The question is: is this local crisis the beginning of a global crisis, or would it be contained? Once again, my view is that the evidence suggests we are at worst at “pre-crisis.”
The amount of direct contagion from GBP rates markets to elsewhere is going to be almost non-existent. Although some entities might have had speculative long gilt positions, such positions would consume a lot of the available risk budget. I doubt that you could fill a minivan with foreigners who were bullish on GBP rates ahead of the mini-budget. Nobody would use GBP rates to match foreign currency liabilities, other than as a short-term proxy hedge. In Canada, firms can use currency-hedged U.S. Treasuries as proxies for Canadian rates, but that is at best a short-term expedient to give time to enter into positions into the much less liquid CAD rates market. The high correlation of USD and CAD rates helps reduce the risk profile of this proxy hedge. The GBP market is less liquid than EUR/USD markets, and correlations to other markets are also weak.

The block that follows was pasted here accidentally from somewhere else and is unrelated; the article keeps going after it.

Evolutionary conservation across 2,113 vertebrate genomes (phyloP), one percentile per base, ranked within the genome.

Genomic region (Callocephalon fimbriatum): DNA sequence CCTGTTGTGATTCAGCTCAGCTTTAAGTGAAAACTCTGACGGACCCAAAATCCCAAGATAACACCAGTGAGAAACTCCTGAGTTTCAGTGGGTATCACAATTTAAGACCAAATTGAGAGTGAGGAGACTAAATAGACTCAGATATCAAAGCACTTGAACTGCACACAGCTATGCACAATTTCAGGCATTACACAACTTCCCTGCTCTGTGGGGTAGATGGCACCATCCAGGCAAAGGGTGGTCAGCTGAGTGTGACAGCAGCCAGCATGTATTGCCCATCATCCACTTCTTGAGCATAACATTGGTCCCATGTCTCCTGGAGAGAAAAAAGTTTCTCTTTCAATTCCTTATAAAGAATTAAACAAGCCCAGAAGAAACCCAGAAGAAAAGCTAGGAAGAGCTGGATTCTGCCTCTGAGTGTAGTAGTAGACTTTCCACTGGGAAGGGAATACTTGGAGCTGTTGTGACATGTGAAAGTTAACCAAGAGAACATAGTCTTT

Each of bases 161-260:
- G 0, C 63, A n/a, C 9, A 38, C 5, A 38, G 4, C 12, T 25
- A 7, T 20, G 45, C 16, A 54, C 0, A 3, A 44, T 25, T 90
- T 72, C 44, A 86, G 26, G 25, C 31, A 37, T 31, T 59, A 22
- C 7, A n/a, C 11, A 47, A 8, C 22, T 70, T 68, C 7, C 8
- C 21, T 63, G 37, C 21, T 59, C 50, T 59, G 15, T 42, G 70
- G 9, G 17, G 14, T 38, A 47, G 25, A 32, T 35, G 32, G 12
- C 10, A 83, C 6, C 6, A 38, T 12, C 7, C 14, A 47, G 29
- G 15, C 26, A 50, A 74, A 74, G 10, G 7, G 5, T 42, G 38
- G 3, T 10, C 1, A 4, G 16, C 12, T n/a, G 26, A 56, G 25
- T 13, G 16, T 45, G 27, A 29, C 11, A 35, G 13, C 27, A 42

One could argue that this was a “canary in a coal mine”: other markets feature similar strategies, and are on their way to catastrophe. The problem with that argument is that this was a liquidity event, not a losses event — these were hedges against liabilities, so the pension balance sheets were fine. Instead, they were stuck by margin calls. In order for these events to repeat elsewhere, you would need a large mass of investors all on the same side of the trade. Furthermore, the entities would also have had to similarly neglected liquidity considerations under adverse rates movements.
Pointing to “large” swap notionals entered into by pension funds elsewhere tells us little. Swaps are zero sum, and for every dollar notional receiving there is a dollar paying. Of course pension funds will be the largest receiving group — who else is going to be receiving fixed in swaps? (If you receive fixed, you are in a position that is economically equivalent to a leveraged long position in a bond.)